LJWorld.com weblogs Town Talk
New downtown store opens with focus on selling locally produced goods; Warehouse Arts District hires promoter, moving ahead with second loft apartment project
Even if you are like me and know more about pizzas than Picassos and understand mimosas better than Monet, it is still hard to miss that there is a significant art trend underway in downtown Lawrence.
There’s the Warehouse Arts District that continues to form around the old Poehler grocery warehouse building in East Lawrence, the Final Fridays events seem to be growing larger downtown, the Lawrence Arts Center is in competition for some major grants, and the city recently formed a new “cultural district” to encompass downtown and the surrounding area in an effort to create a more comprehensive effort to showcase the arts. What folks may not be picking up on as much is that the private sector is getting in on the act, too. The latest example is Essential Goods, a new arts and crafts based stored at 15 E. Seventh St.
The store, which is in space above the Java Break, carries the work of local artists and craftsmen, said Molly Crook, an owner of the new shop. The work includes handmade sweaters, purses, local photography, a variety of jewelry, cards and prints, locally made candles and a line of natural body care products. About a third of the space is devoted to a studio that produces the body care products and candles.
The bulk of the store’s inventory, though, comes from other area artists — about 20 at this point — who sell their work on consignment. Crook said that is becoming a real trend in downtown, following on the success of the Massachusetts Street-based store Made, which also sells locally produced products.
“It has been neat,” Crook said. “Stores like Made have really opened up a portal. Before, everybody was just trying to do this online.”
Crook said it will be interesting to see how far the trend goes. Already she is noticing more traditional downtown retailers starting to carry locally produced goods as part of their inventories.
“I definitely think people are looking for more local and handmade works,” Crook said.
The new store currently is open Thursday through Saturday, but Crook said an expansion of hours is being considered.
As I mentioned above, the Warehouse Arts District near the area of Eighth and Pennsylvania streets is continuing to make noise. The latest is it has hired a new full-time employee to promote the district.
Patti McCormick, who worked for several years as the main promoter for the local group that owns The Oread and The Eldridge hotels, has been hired by developer Tony Krsnich to promote the district.
McCormick said she is entering the job with the idea that the district has a chance to become a “national creative arts destination.” There already are several artists who have their studios in what is called the SeedCo Building, an old warehouse a bit south of the Eighth and Pennsylvania intersection.
The district, though, will make its biggest splash in the coming weeks. McCormick said the Cider Gallery is scheduled to open by the end of the month in a building just west of the renovated Poehler Lofts building. The gallery, as we’ve previously reported, will be a sister gallery to the Kansas City-based Weinberger Fine Art Gallery. McCormick said the plan calls for the Lawrence gallery to feature “nationally recognized, emerging and museum quality artists.”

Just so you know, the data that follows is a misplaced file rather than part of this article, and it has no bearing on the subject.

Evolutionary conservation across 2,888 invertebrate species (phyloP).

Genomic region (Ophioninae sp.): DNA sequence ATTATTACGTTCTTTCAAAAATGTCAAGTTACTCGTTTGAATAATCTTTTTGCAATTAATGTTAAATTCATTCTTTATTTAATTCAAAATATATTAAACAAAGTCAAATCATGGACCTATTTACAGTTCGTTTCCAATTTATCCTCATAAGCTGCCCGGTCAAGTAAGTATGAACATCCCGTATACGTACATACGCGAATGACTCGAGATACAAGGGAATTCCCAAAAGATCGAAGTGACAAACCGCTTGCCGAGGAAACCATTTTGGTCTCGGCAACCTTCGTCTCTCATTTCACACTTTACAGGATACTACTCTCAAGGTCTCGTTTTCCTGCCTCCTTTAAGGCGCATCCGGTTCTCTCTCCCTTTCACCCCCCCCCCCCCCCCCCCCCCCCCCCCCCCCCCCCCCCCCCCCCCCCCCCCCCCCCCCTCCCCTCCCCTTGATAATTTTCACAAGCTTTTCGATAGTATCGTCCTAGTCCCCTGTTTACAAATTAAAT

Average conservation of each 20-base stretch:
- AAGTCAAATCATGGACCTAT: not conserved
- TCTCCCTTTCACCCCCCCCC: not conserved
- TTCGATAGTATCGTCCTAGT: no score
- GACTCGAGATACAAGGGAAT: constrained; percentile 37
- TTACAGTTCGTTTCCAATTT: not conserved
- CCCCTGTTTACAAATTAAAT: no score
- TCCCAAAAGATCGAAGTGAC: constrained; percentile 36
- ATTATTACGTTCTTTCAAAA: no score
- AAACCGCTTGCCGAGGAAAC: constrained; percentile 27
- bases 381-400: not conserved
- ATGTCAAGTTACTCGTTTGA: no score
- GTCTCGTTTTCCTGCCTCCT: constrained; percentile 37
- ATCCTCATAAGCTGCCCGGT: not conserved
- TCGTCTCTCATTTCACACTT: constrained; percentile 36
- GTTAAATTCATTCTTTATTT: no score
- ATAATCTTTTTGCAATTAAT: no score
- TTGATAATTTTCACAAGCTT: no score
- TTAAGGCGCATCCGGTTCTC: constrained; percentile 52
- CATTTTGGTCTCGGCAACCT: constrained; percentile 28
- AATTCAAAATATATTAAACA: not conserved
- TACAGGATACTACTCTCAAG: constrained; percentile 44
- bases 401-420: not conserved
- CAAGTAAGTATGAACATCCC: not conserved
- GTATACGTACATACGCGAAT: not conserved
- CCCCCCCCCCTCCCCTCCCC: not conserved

Also, as we’ve previously reported, Krsnich and his partners have a plan to build a new building to house apartment lofts on vacant ground just south of the Poehler building. The latest news on that project is that Krsnich has settled on a size and has submitted an application for low-income housing tax credits to the state. According to information provided to the city, Krsnich is planning on a 40-unit loft development, with 34 of the units being designated as low-income units that would have rent-controls placed upon them by the state.
City officials recently wrote a letter of support for the project to the Kansas Housing Resources Corporation, which hands out the tax credits. It looks like the agency is expected to make a decision in May on what projects will be awarded credits.
Rebecca Buford, executive director of Lawrence's Tenants to Homeowners, also confirmed to me today that Tenants to Homeowners will be a partner in the project. The organization will be the nonprofit partner that will allow the project to apply for $400,000 in state HOME funds and $400,000 in funds from the Federal Home Loan Bank.
Tenants to Homeowners main mission is to help people buy affordable housing in the city, but Buford said her organization has seen a need to increase affordable rental units in the city.
"There are plenty of apartments in Lawrence," Buford said. "That's not the problem. There is just a gap in affordability."
Once the project is built, the development group — not Tenants to Homeowners — will serve as the manager of the project, but Tenants to Homeowners will have an oversight role.
One last art item to get out of the system. If you are an actual artist who has a Lawrence-based project on your mind, there’s a grant program out there wanting to hear from you. But the deadline is quickly approaching. The deadline for the city of Lawrence’s Community Arts Grant program is 5 p.m. on March 25. The program uses city funds to provide grants of $500 to $2,000 for projects that “promote awareness and appreciation of the arts in Lawrence and encourages arts collaborations within the community.” Click here for an application.